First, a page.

In particular, we must determine whether the appellants' request that the foreclosure sale be set aside would "restrain or affect" FSLIC's exercise of its powers as receiver. The real gravamen of the appellants' claim is that the foreclosure sale was not conducted in accordance with the requirements of state law, and that as a result the foreclosure cannot stand.
We are not entirely without guidance in this area, for although we have not found authorities dealing with foreclosure sales, other convergent lines of authority suggest that the district court did have jurisdiction to adjudicate this dispute.
In the first place, it can hardly be gainsaid that if a FSLIC receivership wishes to collect upon an alleged claim, it cannot simply seize assets of an alleged debtor, but must resort to an action at law. As the numerous collection actions demonstrate, FSLIC has regularly found it necessary to resort to the courts in order to establish and enforce its demands against third parties. See, e.g., FSLIC v. Gemini Management, 921 F.2d 241 (9th Cir. 1990); FSLIC v. Musacchio, 695 F. Supp. 1044 (N.D. Cal. 1988). It has never been thought that FSLIC's inability to simply directly enforce its claims against recalcitrant debtors somehow restrained or affected it in the use of its receivership powers.
The second line of authority is concerned with claims against a FSLIC receivership. In that group of cases, FSLIC has been known to explicitly claim that resort to the courts by third parties does affect or restrain it in the exercise of its powers. We decisively rejected that position in Morrison-Knudsen. In so doing we said that " [j]udicial adjudication ... does not restrain or affect a receivership; it simply determines the existence and amount of claims that a receiver is to honor in its eventual distribution of assets." 811 F.2d at 1217. As we also pointed out in Morrison-Knudsen, the fact that FSLIC was given authority to settle or compromise claims militated in favor of a determination that FSLIC cannot simply decide the merits of the controversies in which it is involved. 811 F.2d at 1218-19. We said: "Settlement and compromise strongly suggest the presence of the power of the other party to take the dispute to court. Settlement and compromise are to avoid that result. A body with the power to say 'yes' or 'no' with the force of law has much less need to settle or to compromise." Id. at 1219. While Morrison-Knudsen dealt with claims against the receivership, the statute under consideration applied to settlement and compromise of claims "in favor of or against the insured institutions." 12 U.S.C. § 1729(d). Our positions in Morrison-Knudsen were approved in Coit, 489 U.S. 561, 109 S. Ct. 1361, 103 L. Ed. 2d 602. Cf., Rosa v. Resolution Trust Corp., 938 F.2d 383, 397-400 (3d Cir. 1991), where after a lengthy and careful discussion of other jurisdictional problems the court went on to apply the descendant of § 1464(d) (6) (C)5 , without reference to any further jurisdictional concerns.
The case at hand involves a confluence of these lines of authority because FSLIC's actions partake of both of them. FSLIC had a receivership claim against appellants based upon a loan secured by a deed of trust. If the State of Nevada had required judicial foreclosure proceedings, FSLIC would have been forced to commence an action to assert and realize upon the claimed debt and security. Instead, FSLIC purported to have Western proceed under a non-judicial foreclosure statute, but, appellants claim, Western did not follow state law in so doing. As a result of those actions, it is said, FSLIC obtained a rump deed from the foreclosure trustee, Western. Appellants therefore acquired a claim against the receivership to resist ouster from their own property.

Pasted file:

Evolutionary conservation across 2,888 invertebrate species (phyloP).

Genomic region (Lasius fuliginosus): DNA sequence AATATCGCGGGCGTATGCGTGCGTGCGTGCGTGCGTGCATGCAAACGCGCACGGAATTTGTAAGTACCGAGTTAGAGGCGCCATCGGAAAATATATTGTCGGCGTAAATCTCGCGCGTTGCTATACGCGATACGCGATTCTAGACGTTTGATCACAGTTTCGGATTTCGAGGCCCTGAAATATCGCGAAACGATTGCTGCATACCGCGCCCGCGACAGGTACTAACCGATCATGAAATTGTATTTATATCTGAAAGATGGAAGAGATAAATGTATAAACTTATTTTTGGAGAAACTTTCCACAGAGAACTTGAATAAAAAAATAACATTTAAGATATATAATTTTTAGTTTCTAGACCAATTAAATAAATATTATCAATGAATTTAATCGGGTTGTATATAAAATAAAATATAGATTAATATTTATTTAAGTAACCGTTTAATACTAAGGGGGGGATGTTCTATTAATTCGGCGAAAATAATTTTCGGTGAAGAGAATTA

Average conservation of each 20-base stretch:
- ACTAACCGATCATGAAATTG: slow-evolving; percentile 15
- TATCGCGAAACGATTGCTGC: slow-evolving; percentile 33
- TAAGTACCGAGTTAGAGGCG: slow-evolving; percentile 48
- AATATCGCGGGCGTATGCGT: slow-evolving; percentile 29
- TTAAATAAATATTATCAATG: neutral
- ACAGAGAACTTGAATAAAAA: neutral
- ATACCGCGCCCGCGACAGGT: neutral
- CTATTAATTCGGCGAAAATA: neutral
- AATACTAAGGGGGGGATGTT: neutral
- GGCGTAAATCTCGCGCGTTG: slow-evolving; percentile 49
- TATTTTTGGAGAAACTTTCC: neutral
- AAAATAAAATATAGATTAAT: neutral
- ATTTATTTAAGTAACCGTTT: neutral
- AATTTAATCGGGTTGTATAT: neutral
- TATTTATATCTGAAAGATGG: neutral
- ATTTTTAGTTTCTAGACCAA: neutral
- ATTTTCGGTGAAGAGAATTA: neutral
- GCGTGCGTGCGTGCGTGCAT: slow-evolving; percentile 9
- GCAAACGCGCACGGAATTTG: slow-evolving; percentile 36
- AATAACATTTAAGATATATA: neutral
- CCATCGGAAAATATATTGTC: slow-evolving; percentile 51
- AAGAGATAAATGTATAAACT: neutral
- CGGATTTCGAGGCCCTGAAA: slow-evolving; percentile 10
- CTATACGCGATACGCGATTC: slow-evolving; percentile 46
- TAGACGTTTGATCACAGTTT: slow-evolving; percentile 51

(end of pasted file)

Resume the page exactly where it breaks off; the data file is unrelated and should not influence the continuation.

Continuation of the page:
It would be rather inconsistent to hold that the courts do have authority to adjudicate claims by and claims against receiverships, but that courts are precluded from adjudicating claims where assets belonging to another have purportedly been deeded to the receivership by someone without any right to do so. Nothing in the law requires that result. While the activities of the receiver might be examined, the court need only decide if those activities have succeeded in accomplishing a change in the property rights of a third party. That does not affect the receiver's own powers, it simply leaves the determination of third party rights in the hands of the courts.6
In this case the court is called upon to decide whether property was foreclosed upon in the manner permitted by law. If not, appellants can retain their property subject to FSLIC's deed of trust; if so, the property itself has become part of the receivership assets. Cf. Gayle Mfg. Co., Inc. v. FSLIC, 910 F.2d 574 (9th Cir. 1990) where we held that the district court could decide the priority of lien claims between FSLIC and a mechanic's lien claimant on a parcel of property.
In reaching this decision we do not mean to establish the overly simple proposition that every time a party claims that a receiver has done an act in an improper manner adjudication can have no effect upon the exercise of powers of the receiver. That would be an overly broad exception, which would enable any clever pleader to swallow up the statute at will. Cf. Rosa, 938 F.2d at 397-98. We simply hold that when FSLIC purports to have acquired the property of another through a foreclosure under the provisions of state law, the courts have jurisdiction to decide whether that law was indeed followed.7
B. The Merits.
After our lengthy jurisdictional prolegomenon we come to consider the merits of appellants' case against FSLIC and Western and find it has none.8